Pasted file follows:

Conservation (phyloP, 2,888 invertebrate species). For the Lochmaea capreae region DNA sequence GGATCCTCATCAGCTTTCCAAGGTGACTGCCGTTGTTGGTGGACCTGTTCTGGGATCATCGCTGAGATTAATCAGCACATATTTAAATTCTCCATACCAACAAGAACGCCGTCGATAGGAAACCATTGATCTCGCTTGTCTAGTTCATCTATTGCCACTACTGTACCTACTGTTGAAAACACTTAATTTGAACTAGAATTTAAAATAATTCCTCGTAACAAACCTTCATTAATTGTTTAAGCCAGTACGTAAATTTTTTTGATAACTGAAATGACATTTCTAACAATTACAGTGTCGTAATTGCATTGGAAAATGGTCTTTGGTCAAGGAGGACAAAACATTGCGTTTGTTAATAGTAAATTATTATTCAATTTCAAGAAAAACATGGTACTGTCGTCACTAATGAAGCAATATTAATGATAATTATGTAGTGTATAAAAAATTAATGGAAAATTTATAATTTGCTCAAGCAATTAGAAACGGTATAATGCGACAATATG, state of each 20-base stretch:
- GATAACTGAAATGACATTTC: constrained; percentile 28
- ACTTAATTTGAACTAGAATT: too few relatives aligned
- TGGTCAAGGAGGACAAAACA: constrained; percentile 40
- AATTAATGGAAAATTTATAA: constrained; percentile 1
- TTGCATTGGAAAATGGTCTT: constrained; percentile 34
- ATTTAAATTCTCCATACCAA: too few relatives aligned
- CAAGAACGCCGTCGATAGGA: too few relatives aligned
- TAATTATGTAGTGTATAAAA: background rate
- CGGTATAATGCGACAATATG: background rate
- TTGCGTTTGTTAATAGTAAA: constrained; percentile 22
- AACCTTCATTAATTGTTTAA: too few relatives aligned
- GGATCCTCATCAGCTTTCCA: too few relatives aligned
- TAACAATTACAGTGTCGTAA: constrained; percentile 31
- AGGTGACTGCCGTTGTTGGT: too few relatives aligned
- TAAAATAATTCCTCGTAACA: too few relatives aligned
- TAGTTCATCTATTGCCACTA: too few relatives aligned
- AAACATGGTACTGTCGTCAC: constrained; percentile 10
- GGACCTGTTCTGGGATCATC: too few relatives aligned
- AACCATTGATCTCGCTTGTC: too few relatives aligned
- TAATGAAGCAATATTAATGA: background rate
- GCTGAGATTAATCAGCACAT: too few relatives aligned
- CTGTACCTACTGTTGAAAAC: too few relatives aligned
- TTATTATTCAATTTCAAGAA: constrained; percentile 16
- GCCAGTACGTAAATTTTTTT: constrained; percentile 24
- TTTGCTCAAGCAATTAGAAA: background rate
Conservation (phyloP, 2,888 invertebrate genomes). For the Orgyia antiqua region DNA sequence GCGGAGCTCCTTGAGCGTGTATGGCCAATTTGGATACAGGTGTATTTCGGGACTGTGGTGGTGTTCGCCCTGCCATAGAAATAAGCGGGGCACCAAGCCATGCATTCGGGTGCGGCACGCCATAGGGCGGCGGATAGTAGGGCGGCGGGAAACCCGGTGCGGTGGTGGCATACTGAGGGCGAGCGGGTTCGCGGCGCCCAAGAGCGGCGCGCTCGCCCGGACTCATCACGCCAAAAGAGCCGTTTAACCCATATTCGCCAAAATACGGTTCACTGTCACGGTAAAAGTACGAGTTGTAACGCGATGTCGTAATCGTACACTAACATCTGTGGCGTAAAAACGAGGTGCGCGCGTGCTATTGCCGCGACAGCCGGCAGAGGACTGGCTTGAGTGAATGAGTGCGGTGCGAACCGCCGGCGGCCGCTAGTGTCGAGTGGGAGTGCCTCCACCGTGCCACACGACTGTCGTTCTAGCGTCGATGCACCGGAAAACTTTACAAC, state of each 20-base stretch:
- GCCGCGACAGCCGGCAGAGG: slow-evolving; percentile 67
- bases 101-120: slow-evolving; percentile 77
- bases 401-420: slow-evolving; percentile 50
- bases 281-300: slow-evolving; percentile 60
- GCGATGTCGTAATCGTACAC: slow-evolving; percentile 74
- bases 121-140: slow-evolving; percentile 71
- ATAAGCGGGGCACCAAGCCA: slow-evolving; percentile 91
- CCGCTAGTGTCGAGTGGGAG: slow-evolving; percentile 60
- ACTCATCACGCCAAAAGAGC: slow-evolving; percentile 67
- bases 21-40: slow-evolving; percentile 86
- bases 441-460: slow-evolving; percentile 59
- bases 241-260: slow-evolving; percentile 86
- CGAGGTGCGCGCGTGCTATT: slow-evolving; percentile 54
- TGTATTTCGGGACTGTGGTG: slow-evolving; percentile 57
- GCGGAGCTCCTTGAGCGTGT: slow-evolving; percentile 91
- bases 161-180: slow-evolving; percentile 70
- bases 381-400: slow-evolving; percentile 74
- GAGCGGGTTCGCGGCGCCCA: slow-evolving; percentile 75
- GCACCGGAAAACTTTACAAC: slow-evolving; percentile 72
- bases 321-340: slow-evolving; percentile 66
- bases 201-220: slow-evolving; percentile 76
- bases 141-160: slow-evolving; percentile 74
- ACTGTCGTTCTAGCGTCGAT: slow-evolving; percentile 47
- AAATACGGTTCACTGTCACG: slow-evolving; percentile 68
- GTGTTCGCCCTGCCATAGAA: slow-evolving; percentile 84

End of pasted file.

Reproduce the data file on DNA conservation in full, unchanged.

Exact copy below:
Conservation (phyloP, 2,888 invertebrate species). For the Lochmaea capreae region DNA sequence GGATCCTCATCAGCTTTCCAAGGTGACTGCCGTTGTTGGTGGACCTGTTCTGGGATCATCGCTGAGATTAATCAGCACATATTTAAATTCTCCATACCAACAAGAACGCCGTCGATAGGAAACCATTGATCTCGCTTGTCTAGTTCATCTATTGCCACTACTGTACCTACTGTTGAAAACACTTAATTTGAACTAGAATTTAAAATAATTCCTCGTAACAAACCTTCATTAATTGTTTAAGCCAGTACGTAAATTTTTTTGATAACTGAAATGACATTTCTAACAATTACAGTGTCGTAATTGCATTGGAAAATGGTCTTTGGTCAAGGAGGACAAAACATTGCGTTTGTTAATAGTAAATTATTATTCAATTTCAAGAAAAACATGGTACTGTCGTCACTAATGAAGCAATATTAATGATAATTATGTAGTGTATAAAAAATTAATGGAAAATTTATAATTTGCTCAAGCAATTAGAAACGGTATAATGCGACAATATG, state of each 20-base stretch:
- GATAACTGAAATGACATTTC: constrained; percentile 28
- ACTTAATTTGAACTAGAATT: too few relatives aligned
- TGGTCAAGGAGGACAAAACA: constrained; percentile 40
- AATTAATGGAAAATTTATAA: constrained; percentile 1
- TTGCATTGGAAAATGGTCTT: constrained; percentile 34
- ATTTAAATTCTCCATACCAA: too few relatives aligned
- CAAGAACGCCGTCGATAGGA: too few relatives aligned
- TAATTATGTAGTGTATAAAA: background rate
- CGGTATAATGCGACAATATG: background rate
- TTGCGTTTGTTAATAGTAAA: constrained; percentile 22
- AACCTTCATTAATTGTTTAA: too few relatives aligned
- GGATCCTCATCAGCTTTCCA: too few relatives aligned
- TAACAATTACAGTGTCGTAA: constrained; percentile 31
- AGGTGACTGCCGTTGTTGGT: too few relatives aligned
- TAAAATAATTCCTCGTAACA: too few relatives aligned
- TAGTTCATCTATTGCCACTA: too few relatives aligned
- AAACATGGTACTGTCGTCAC: constrained; percentile 10
- GGACCTGTTCTGGGATCATC: too few relatives aligned
- AACCATTGATCTCGCTTGTC: too few relatives aligned
- TAATGAAGCAATATTAATGA: background rate
- GCTGAGATTAATCAGCACAT: too few relatives aligned
- CTGTACCTACTGTTGAAAAC: too few relatives aligned
- TTATTATTCAATTTCAAGAA: constrained; percentile 16
- GCCAGTACGTAAATTTTTTT: constrained; percentile 24
- TTTGCTCAAGCAATTAGAAA: background rate
Conservation (phyloP, 2,888 invertebrate genomes). For the Orgyia antiqua region DNA sequence GCGGAGCTCCTTGAGCGTGTATGGCCAATTTGGATACAGGTGTATTTCGGGACTGTGGTGGTGTTCGCCCTGCCATAGAAATAAGCGGGGCACCAAGCCATGCATTCGGGTGCGGCACGCCATAGGGCGGCGGATAGTAGGGCGGCGGGAAACCCGGTGCGGTGGTGGCATACTGAGGGCGAGCGGGTTCGCGGCGCCCAAGAGCGGCGCGCTCGCCCGGACTCATCACGCCAAAAGAGCCGTTTAACCCATATTCGCCAAAATACGGTTCACTGTCACGGTAAAAGTACGAGTTGTAACGCGATGTCGTAATCGTACACTAACATCTGTGGCGTAAAAACGAGGTGCGCGCGTGCTATTGCCGCGACAGCCGGCAGAGGACTGGCTTGAGTGAATGAGTGCGGTGCGAACCGCCGGCGGCCGCTAGTGTCGAGTGGGAGTGCCTCCACCGTGCCACACGACTGTCGTTCTAGCGTCGATGCACCGGAAAACTTTACAAC, state of each 20-base stretch:
- GCCGCGACAGCCGGCAGAGG: slow-evolving; percentile 67
- bases 101-120: slow-evolving; percentile 77
- bases 401-420: slow-evolving; percentile 50
- bases 281-300: slow-evolving; percentile 60
- GCGATGTCGTAATCGTACAC: slow-evolving; percentile 74
- bases 121-140: slow-evolving; percentile 71
- ATAAGCGGGGCACCAAGCCA: slow-evolving; percentile 91
- CCGCTAGTGTCGAGTGGGAG: slow-evolving; percentile 60
- ACTCATCACGCCAAAAGAGC: slow-evolving; percentile 67
- bases 21-40: slow-evolving; percentile 86
- bases 441-460: slow-evolving; percentile 59
- bases 241-260: slow-evolving; percentile 86
- CGAGGTGCGCGCGTGCTATT: slow-evolving; percentile 54
- TGTATTTCGGGACTGTGGTG: slow-evolving; percentile 57
- GCGGAGCTCCTTGAGCGTGT: slow-evolving; percentile 91
- bases 161-180: slow-evolving; percentile 70
- bases 381-400: slow-evolving; percentile 74
- GAGCGGGTTCGCGGCGCCCA: slow-evolving; percentile 75
- GCACCGGAAAACTTTACAAC: slow-evolving; percentile 72
- bases 321-340: slow-evolving; percentile 66
- bases 201-220: slow-evolving; percentile 76
- bases 141-160: slow-evolving; percentile 74
- ACTGTCGTTCTAGCGTCGAT: slow-evolving; percentile 47
- AAATACGGTTCACTGTCACG: slow-evolving; percentile 68
- GTGTTCGCCCTGCCATAGAA: slow-evolving; percentile 84